Highly conductive 3D printable gallium alloy shows promise for flexible electronics

Researchers in Oregon State University’s College of Engineering have taken a key step toward the rapid manufacture of flexible computer screens and other stretchable electronic devices, including soft robots.

The advance by a team within the college’s Collaborative Robotics and Intelligent Systems Institute paves the way toward the 3D printing of tall, complicated structures with a highly conductive gallium alloy.

Researchers put nickel nanoparticles into the liquid metal, galinstan, to thicken it into a paste with a consistency suitable for additive manufacturing.

“The runny alloy was impossible to layer into tall structures,” said Yiğit Mengüç, assistant professor of mechanical engineering and co-corresponding author on the study. “With the paste-like texture, it can be layered while maintaining its capacity to flow, and to stretch inside of rubber tubes. We demonstrated the potential of our discovery by 3D printing a very stretchy two-layered circuit whose layers weave in and out of each other without touching.”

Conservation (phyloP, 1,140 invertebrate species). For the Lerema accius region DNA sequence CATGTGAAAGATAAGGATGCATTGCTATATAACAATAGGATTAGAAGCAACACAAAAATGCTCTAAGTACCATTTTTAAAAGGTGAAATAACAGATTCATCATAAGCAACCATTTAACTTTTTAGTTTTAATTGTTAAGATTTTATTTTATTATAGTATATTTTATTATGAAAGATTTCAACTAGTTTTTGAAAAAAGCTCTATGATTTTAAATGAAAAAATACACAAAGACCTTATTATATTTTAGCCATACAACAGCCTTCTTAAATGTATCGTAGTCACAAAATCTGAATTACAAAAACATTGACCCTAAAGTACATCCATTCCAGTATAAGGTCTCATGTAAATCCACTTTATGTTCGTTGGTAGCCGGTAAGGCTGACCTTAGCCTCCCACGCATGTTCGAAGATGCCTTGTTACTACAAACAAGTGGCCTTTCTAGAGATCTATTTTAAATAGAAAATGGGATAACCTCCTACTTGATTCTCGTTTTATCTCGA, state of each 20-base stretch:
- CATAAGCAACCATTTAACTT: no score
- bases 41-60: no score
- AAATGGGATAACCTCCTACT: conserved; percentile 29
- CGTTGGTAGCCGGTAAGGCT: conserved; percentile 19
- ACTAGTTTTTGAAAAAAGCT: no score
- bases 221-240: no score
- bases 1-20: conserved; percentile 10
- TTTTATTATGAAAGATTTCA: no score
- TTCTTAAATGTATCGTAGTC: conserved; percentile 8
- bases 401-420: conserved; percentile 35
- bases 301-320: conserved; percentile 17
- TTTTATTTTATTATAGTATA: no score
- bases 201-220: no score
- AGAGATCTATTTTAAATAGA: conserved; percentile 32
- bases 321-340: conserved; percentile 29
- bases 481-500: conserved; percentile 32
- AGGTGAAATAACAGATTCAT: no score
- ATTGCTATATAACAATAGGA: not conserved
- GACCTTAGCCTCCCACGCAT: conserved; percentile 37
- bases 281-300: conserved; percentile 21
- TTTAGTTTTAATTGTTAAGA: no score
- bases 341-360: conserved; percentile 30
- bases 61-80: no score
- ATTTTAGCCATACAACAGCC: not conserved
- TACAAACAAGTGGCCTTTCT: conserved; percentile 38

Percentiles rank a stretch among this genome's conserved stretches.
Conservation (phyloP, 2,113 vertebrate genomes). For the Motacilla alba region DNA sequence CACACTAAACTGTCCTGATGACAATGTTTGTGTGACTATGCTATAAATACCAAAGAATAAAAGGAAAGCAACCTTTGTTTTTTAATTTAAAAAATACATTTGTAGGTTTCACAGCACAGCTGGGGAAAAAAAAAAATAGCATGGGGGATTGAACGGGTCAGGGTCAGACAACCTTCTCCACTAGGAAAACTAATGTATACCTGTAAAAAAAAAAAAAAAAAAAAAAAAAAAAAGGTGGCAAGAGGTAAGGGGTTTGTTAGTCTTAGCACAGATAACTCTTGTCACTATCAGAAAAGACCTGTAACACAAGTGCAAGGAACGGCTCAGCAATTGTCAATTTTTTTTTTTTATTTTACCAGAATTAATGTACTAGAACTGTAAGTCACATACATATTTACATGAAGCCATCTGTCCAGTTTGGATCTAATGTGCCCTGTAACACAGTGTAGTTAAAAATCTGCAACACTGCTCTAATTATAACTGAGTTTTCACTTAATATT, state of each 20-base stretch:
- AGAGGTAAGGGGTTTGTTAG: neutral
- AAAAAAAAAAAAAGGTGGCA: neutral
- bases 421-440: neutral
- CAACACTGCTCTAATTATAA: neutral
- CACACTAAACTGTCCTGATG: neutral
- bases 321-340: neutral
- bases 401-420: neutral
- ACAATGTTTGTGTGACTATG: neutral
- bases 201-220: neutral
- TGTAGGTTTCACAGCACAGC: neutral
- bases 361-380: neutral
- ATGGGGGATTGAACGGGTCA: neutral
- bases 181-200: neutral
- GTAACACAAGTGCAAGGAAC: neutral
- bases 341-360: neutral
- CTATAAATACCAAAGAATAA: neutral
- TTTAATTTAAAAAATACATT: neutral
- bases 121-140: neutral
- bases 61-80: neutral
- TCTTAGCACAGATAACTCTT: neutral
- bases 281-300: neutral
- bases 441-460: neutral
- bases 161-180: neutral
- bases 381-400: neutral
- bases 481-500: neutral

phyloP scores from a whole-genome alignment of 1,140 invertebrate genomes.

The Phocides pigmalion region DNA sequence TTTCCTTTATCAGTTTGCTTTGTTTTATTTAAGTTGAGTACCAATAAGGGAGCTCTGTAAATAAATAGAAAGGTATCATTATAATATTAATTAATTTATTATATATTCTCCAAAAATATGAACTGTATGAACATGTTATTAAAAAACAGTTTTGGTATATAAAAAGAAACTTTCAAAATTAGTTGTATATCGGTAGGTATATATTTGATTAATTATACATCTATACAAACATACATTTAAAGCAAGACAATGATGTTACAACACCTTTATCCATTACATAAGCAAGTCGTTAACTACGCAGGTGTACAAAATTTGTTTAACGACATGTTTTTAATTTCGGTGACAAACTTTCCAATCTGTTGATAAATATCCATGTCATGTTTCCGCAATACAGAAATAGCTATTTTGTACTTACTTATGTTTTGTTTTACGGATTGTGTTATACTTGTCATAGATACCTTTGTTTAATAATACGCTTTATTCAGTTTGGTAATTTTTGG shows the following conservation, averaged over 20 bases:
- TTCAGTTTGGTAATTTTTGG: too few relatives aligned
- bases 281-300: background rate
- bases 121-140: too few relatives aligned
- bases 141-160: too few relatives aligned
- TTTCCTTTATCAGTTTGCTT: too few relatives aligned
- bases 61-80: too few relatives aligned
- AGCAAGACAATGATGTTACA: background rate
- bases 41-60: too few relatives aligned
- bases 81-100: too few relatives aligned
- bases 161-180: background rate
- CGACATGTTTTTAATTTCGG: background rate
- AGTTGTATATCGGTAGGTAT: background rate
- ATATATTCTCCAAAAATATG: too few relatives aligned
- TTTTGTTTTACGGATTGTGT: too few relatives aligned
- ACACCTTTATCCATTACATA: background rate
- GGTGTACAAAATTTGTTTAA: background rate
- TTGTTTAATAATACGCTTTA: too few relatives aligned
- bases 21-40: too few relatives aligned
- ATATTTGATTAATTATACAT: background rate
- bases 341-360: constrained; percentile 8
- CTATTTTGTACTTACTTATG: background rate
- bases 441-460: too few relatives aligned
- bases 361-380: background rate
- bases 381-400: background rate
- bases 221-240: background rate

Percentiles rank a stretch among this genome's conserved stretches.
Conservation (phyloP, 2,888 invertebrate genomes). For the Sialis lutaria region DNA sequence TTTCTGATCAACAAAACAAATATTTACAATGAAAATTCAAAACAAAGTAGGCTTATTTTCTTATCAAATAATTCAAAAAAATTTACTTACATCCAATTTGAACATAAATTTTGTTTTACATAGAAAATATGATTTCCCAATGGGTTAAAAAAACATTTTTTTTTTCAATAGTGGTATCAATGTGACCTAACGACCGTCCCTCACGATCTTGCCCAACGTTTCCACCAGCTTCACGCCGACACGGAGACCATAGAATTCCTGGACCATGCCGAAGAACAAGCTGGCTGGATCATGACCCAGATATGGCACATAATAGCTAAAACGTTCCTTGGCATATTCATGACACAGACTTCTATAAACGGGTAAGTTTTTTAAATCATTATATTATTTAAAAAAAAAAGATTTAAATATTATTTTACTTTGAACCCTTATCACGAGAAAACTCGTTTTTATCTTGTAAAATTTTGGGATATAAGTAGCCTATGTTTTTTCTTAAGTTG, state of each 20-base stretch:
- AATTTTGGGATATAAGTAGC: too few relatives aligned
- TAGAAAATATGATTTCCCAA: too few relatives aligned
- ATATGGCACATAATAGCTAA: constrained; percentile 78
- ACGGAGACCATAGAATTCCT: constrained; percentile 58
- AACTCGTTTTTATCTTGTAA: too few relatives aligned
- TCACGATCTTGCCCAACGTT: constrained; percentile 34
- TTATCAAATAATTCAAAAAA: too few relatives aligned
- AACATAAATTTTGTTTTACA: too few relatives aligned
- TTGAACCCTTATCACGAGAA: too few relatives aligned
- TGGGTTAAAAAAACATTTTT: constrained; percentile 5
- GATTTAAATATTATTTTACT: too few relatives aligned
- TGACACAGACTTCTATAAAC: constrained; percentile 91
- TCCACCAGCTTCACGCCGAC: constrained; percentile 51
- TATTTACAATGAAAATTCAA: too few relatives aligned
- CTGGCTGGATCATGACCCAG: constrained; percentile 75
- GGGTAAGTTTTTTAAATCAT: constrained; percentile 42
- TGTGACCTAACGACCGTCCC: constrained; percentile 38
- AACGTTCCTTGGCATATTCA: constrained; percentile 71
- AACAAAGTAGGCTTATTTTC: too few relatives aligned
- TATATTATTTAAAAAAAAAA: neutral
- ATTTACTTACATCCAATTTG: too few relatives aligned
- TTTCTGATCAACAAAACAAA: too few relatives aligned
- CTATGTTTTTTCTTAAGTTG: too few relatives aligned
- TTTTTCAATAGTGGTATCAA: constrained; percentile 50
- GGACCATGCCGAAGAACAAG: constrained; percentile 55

Findings were recently published in Advanced Materials Technologies.

Gallium alloys are already being used as the conductive material in flexible electronics; the alloys have low toxicity and good conductivity, plus they’re inexpensive and “self-healing” – able to attach back together at break points.

But prior to the modification developed at OSU, which used sonication – the energy of sound – to mix the nickel particles and the oxidized gallium into the liquid metal, the alloys’ printability was restricted to 2-dimensional.

For this study, researchers printed structures up to 10 millimeters high and 20 millimeters wide.

“Liquid metal printing is integral to the flexible electronics field,” said co-author Doğan Yirmibeşoğlu, a robotics Ph.D. student at OSU. “Additive manufacturing enables fast fabrication of intricate designs and circuitry.”

The field features a range of products including electrically conductive textiles; bendable displays; sensors for torque, pressure and other types of strain; wearable sensor suits, such as those used in the development of video games; antennae; and biomedical sensors.

Source: oregonstate.edu

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